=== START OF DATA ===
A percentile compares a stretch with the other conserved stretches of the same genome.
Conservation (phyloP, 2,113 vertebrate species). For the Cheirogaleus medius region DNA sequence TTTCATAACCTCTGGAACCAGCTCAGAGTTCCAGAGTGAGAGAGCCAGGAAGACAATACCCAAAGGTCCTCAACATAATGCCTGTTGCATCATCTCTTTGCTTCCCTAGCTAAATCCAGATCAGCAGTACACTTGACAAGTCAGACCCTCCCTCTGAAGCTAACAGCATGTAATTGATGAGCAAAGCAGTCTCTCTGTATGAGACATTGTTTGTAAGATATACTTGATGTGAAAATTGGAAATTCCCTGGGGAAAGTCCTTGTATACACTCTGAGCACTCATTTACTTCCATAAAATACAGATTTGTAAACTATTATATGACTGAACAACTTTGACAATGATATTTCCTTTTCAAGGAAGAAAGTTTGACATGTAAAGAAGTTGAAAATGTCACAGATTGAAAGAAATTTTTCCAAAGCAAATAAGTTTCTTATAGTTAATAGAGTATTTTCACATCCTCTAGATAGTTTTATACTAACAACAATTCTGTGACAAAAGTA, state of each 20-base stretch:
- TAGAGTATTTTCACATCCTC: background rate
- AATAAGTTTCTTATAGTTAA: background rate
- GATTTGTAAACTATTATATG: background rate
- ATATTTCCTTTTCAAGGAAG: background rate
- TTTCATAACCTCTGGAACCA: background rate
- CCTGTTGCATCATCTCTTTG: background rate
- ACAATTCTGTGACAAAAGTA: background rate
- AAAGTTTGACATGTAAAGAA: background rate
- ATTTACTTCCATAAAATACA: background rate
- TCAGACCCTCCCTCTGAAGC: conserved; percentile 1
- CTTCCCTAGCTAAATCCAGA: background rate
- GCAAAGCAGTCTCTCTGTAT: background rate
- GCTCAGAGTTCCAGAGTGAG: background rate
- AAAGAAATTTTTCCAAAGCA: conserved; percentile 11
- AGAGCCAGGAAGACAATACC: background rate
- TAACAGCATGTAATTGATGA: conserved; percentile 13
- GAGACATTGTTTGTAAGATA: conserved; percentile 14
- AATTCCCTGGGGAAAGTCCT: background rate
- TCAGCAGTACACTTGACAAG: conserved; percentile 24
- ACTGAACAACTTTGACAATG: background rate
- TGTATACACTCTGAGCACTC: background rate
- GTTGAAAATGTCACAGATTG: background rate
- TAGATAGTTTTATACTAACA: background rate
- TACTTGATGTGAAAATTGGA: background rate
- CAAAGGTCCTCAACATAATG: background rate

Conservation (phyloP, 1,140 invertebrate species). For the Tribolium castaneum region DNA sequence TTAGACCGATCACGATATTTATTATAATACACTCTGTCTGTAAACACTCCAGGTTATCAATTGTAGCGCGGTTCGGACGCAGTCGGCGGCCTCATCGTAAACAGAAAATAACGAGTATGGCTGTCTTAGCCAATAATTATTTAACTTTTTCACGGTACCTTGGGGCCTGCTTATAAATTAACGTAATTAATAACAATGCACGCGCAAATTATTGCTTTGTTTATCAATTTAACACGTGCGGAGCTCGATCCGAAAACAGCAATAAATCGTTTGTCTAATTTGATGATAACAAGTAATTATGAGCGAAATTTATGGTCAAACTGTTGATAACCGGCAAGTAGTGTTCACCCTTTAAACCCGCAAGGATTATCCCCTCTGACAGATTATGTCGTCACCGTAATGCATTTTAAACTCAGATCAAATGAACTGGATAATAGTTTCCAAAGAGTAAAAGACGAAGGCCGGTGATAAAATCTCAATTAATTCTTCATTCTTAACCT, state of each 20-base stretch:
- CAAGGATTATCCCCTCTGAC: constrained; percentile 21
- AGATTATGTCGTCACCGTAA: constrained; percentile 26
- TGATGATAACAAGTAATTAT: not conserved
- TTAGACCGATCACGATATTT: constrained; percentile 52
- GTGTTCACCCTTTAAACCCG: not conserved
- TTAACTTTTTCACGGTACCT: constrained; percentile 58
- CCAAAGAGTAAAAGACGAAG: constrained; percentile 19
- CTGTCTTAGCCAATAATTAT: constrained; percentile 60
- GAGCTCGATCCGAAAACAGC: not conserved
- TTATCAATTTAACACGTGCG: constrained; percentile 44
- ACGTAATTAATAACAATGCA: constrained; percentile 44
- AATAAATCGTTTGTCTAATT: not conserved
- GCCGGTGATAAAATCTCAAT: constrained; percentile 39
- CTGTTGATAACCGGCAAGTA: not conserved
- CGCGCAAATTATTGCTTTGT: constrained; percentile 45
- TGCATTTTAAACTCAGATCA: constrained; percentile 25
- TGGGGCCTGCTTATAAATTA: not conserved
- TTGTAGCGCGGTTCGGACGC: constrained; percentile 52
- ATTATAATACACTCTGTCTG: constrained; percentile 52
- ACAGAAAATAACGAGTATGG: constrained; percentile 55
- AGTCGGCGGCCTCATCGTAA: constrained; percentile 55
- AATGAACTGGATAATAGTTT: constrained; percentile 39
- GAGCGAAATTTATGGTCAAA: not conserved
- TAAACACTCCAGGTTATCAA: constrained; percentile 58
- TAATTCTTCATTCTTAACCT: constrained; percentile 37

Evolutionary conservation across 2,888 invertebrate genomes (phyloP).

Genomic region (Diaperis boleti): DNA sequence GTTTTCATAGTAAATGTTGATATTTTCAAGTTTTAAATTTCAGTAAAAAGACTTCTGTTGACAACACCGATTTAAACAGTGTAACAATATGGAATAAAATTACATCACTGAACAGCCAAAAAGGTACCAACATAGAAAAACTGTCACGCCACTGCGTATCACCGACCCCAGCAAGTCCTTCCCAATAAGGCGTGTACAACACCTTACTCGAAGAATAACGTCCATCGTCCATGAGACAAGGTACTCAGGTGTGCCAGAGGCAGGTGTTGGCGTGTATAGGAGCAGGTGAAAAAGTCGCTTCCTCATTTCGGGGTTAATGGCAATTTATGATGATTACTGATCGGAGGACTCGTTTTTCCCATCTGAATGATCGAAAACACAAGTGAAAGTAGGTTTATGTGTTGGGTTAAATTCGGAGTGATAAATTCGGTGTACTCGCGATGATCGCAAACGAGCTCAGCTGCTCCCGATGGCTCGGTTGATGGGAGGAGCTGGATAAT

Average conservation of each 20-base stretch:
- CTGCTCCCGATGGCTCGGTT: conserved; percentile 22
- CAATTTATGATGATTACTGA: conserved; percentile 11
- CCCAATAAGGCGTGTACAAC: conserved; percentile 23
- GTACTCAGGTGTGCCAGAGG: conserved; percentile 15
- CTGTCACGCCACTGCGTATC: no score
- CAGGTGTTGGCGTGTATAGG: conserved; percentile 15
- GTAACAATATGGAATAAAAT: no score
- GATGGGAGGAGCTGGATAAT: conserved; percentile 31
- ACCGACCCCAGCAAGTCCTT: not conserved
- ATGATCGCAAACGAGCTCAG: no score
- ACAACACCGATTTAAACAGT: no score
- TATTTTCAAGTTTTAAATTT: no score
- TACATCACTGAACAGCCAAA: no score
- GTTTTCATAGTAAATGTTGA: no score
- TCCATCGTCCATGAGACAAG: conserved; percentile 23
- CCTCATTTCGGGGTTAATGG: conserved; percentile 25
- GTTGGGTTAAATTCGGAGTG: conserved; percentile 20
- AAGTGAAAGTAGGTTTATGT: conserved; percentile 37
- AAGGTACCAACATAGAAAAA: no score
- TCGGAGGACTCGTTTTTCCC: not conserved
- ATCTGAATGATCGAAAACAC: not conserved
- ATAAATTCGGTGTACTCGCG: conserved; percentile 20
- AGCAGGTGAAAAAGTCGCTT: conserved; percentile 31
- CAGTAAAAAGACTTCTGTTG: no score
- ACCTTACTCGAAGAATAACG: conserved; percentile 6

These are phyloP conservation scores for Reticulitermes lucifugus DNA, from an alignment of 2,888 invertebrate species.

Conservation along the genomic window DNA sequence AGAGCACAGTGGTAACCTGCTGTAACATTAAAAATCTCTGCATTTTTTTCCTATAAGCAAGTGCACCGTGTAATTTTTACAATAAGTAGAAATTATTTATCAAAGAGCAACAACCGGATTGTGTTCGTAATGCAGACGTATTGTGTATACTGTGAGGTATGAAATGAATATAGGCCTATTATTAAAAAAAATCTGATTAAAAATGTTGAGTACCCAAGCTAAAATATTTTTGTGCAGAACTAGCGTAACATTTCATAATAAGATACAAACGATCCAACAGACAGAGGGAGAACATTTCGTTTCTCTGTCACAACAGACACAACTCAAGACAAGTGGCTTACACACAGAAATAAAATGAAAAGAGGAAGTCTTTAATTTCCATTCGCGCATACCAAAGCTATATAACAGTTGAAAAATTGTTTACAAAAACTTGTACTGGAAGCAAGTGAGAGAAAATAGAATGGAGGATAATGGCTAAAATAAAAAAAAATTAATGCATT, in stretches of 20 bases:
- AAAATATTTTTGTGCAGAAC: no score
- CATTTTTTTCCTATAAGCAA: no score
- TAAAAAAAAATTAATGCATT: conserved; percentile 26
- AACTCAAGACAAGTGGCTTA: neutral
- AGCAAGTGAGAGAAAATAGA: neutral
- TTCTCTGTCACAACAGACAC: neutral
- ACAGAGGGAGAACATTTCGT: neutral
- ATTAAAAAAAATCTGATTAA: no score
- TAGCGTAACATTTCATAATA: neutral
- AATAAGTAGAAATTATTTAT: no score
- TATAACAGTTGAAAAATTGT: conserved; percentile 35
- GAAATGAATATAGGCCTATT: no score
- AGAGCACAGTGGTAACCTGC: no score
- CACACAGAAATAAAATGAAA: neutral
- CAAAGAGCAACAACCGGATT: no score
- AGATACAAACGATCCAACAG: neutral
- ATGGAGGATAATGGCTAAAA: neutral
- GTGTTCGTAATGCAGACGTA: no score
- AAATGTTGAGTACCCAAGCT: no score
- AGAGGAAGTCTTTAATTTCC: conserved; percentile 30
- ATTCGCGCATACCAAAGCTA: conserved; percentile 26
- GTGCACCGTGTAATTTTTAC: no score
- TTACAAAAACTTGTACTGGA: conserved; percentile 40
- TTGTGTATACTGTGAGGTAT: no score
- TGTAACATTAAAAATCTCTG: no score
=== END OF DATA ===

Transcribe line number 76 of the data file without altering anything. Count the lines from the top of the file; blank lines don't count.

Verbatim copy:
- TCGGAGGACTCGTTTTTCCC: not conserved